# Derivation of Divergence in Cartesian Coordinates

• I
• Zexuo
In summary, the authors of Foundations of Electromagnetic Theory provide a coordinate-system-independent definition of the divergence of a vector field and derive the Cartesian form using first order Taylor expansions. They show the terms as functions varying over their respective surfaces instead of being evaluated at a point, but the integrals cancel out and there is no need for these approximations.
Zexuo
In section 1-5 of the third edition of Foundations of Electromagnetic Theory by Reitz, Milford and Christy, the authors give a coordinate-system-independent definition of the divergence of a vector field:

$$\nabla\cdot\mathbf{F} = \lim_{V\rightarrow 0}\frac{1}{V}\int_S\mathbf{F\cdot n}da$$

with ##S## the surface enclosing the volume ##V##.

In deriving the Cartesian form of the divergence they use ##\Delta x\Delta y\Delta z## as a volume element over which to make what appear to be first order Taylor expansions:

$$F_x(x_0 + \Delta x, y, z) = F_x(x_0, y, z) + \Delta x\frac{\partial F_x}{\partial x}\Bigg\arrowvert_{x_0, y, z}$$
$$F_y(x, y_0 + \Delta y, z) = F_y(x, y_0, z) + \Delta y\frac{\partial F_y}{\partial y}\Bigg\arrowvert_{x, y_0, z}$$
$$F_z(x, y, z_0 + \Delta z) = F_z(x, y, z_0) + \Delta z\frac{\partial F_z}{\partial z}\Bigg\arrowvert_{x, y, z_0}$$

I say "appear to be" because the zero order term and all derivatives in a Taylor expansion are evaluated at the initial point ##(x_0, y_0, z_0)##. In the next step they plug the above and ##\mathbf{F}(x_0, y_0, z_0)## into the divergence equation, with the six sides of ##\Delta x\Delta y\Delta z## as the surface:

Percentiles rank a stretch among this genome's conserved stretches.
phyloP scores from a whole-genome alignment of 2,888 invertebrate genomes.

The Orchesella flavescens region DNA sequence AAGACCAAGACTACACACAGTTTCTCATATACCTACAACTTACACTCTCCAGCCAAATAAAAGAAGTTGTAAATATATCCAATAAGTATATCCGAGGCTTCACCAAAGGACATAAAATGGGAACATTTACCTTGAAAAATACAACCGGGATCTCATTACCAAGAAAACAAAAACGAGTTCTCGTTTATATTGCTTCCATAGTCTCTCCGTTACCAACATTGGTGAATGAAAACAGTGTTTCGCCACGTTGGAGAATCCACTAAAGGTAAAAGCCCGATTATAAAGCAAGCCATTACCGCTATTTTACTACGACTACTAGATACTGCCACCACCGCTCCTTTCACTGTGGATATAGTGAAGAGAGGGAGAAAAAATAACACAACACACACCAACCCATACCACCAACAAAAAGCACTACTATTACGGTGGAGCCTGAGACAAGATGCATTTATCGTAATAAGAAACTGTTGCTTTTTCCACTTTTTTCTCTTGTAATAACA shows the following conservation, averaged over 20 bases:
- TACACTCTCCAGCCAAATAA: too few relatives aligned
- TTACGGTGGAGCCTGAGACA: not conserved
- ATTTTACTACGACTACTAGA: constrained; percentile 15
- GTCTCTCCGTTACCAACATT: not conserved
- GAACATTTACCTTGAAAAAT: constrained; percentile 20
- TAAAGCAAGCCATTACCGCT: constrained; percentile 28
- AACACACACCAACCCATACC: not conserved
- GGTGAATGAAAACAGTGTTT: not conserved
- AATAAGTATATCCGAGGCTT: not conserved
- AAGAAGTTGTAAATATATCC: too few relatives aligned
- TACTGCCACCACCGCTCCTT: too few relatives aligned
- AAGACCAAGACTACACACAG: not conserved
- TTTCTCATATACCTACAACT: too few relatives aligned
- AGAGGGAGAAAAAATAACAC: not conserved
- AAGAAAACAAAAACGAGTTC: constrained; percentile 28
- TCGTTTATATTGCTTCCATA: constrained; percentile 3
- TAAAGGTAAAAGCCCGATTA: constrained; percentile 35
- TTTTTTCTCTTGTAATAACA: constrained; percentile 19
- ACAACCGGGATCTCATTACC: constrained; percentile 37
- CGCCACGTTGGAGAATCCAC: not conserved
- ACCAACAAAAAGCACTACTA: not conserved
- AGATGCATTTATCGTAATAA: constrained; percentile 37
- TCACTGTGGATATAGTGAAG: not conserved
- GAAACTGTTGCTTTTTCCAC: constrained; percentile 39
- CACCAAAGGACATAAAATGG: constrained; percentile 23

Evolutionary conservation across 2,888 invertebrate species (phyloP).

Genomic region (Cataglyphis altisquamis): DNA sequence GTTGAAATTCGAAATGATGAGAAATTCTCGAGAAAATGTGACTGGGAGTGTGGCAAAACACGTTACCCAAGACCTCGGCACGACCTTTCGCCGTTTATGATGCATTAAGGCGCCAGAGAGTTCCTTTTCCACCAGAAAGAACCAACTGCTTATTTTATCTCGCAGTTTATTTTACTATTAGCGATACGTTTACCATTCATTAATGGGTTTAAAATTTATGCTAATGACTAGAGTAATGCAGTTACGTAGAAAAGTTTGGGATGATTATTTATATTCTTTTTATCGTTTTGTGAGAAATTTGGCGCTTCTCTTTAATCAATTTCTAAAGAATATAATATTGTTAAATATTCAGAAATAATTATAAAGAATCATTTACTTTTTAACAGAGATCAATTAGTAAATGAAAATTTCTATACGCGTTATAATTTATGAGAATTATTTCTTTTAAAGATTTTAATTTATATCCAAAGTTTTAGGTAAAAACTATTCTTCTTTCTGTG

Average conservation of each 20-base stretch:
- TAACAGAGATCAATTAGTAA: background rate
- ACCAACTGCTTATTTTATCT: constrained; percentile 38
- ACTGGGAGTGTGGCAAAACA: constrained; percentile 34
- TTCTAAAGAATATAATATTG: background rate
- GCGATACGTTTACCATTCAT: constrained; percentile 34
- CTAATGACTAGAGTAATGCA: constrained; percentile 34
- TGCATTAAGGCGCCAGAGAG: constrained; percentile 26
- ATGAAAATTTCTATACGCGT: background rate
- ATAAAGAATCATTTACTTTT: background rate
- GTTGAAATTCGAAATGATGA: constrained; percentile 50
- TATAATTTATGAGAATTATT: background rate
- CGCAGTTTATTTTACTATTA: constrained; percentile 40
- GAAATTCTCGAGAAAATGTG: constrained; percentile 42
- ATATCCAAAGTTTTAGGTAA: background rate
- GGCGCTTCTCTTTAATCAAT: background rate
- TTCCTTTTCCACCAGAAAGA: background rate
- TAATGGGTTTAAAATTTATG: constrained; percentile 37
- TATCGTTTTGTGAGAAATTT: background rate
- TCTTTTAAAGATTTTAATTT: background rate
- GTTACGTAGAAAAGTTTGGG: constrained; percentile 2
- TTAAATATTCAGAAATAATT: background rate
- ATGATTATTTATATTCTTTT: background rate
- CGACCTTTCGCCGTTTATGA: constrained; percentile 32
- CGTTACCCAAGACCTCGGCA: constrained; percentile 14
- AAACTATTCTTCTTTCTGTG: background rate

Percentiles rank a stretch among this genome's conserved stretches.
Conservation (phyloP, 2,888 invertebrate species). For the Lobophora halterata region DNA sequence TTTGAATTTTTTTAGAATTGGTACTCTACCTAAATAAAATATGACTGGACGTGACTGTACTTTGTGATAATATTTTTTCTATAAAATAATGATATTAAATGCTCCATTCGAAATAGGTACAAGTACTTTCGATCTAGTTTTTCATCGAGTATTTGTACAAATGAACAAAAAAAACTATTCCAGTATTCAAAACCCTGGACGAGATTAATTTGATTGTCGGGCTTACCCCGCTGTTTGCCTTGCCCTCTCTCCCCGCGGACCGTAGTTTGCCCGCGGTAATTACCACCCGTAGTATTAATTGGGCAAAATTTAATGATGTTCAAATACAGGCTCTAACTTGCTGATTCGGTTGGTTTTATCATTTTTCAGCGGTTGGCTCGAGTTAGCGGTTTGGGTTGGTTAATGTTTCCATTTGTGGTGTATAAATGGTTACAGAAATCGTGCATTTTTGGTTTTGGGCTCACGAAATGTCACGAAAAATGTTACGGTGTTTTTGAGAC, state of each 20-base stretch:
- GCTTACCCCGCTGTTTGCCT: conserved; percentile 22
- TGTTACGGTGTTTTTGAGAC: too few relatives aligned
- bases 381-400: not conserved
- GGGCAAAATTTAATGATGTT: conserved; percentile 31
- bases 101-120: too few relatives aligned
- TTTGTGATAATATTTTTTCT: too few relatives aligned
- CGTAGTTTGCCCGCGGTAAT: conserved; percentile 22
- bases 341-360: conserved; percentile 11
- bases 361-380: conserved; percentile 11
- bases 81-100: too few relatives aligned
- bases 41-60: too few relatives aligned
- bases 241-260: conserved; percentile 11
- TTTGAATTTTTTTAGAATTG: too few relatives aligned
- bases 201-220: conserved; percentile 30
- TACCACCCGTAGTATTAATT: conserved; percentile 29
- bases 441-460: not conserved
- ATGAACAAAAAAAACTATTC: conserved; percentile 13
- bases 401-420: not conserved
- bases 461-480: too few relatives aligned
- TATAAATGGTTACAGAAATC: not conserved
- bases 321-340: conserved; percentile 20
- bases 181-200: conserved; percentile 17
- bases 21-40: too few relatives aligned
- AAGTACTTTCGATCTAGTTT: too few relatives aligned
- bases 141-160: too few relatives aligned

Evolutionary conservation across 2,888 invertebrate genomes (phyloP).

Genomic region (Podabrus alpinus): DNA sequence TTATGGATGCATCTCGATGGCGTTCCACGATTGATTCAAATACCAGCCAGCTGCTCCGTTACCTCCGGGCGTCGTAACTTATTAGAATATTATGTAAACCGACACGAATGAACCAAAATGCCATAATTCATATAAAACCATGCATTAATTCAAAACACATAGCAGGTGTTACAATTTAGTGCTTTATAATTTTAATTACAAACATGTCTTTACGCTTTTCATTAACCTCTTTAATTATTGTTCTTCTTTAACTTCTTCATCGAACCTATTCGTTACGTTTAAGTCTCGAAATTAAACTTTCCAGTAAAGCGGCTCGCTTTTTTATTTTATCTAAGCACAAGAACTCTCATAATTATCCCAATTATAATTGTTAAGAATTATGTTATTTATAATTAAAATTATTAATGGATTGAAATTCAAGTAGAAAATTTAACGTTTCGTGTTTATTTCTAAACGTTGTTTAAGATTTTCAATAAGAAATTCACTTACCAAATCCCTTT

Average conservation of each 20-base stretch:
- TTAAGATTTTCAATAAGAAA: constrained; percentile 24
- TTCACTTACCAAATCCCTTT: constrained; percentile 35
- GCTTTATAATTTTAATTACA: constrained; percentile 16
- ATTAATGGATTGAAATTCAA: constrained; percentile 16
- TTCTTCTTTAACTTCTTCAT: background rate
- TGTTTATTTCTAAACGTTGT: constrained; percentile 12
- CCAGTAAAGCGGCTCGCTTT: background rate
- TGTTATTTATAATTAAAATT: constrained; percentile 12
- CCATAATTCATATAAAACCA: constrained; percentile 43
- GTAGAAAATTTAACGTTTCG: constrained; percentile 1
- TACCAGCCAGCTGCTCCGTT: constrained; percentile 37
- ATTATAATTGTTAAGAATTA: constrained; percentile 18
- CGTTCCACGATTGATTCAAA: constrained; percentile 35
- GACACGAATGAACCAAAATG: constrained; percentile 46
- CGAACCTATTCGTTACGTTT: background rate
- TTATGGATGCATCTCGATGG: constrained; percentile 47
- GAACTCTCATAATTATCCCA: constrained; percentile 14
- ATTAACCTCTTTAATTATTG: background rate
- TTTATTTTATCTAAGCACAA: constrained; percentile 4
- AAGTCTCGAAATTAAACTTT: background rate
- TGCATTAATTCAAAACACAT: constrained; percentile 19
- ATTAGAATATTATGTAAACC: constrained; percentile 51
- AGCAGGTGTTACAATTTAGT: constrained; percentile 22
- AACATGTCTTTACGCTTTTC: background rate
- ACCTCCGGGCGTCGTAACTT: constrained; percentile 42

$$\nabla\cdot\mathbf{F} = \lim_{V\rightarrow 0}\frac{1}{\Delta x\Delta y\Delta z}\Bigg\{\int F_x(x_0, y, z)dydz + \Delta x\Delta y\Delta z\frac{\partial F_x}{\partial x}\\ + \int F_y(x, y_0, z)dxdz + \Delta x\Delta y\Delta z\frac{\partial F_y}{\partial y}\\ + \int F_z(x, y, z_0)dxdy + \Delta x\Delta y\Delta z\frac{\partial F_z}{\partial z}\\ - \int F_x(x_0, y, z)dydz - \int F_y(x, y_0, z)dxdz - \int F_z(x, y, z_0)dxdy\Bigg\}$$

Is there anything to leaving terms in the form ##F_x(x_0, y, z)## instead of ##F_x(x_0, y_0, z_0)## and ##\int F_x(x_0, y, z)dydz## instead of ##F_x(x_0, y_0, z_0)\Delta y\Delta z##, especially since the partials are treated like constants which get multiplied by the areas of the sides outright?

If you replaced then you would need to worry about your integration introducing terms that do not vanish in the limit, but the integrals cancel so why worry about doing an approximation that you will need to justify when you already have the result?

If, in composing the Taylor expansion, you evaluate all the zero-order terms and partials at the point ##(x_0, y_0, z_0)## then would not the integrals have only constants over which to integrate, leaving only those constants multiplied by the area? But the expansions I copied above show the terms as functions varying over their respective surfaces. I understand that the integrals get negated but I balked at seeing the terms presented as functions varying over a surface instead of evaluated at a point and therefore constant.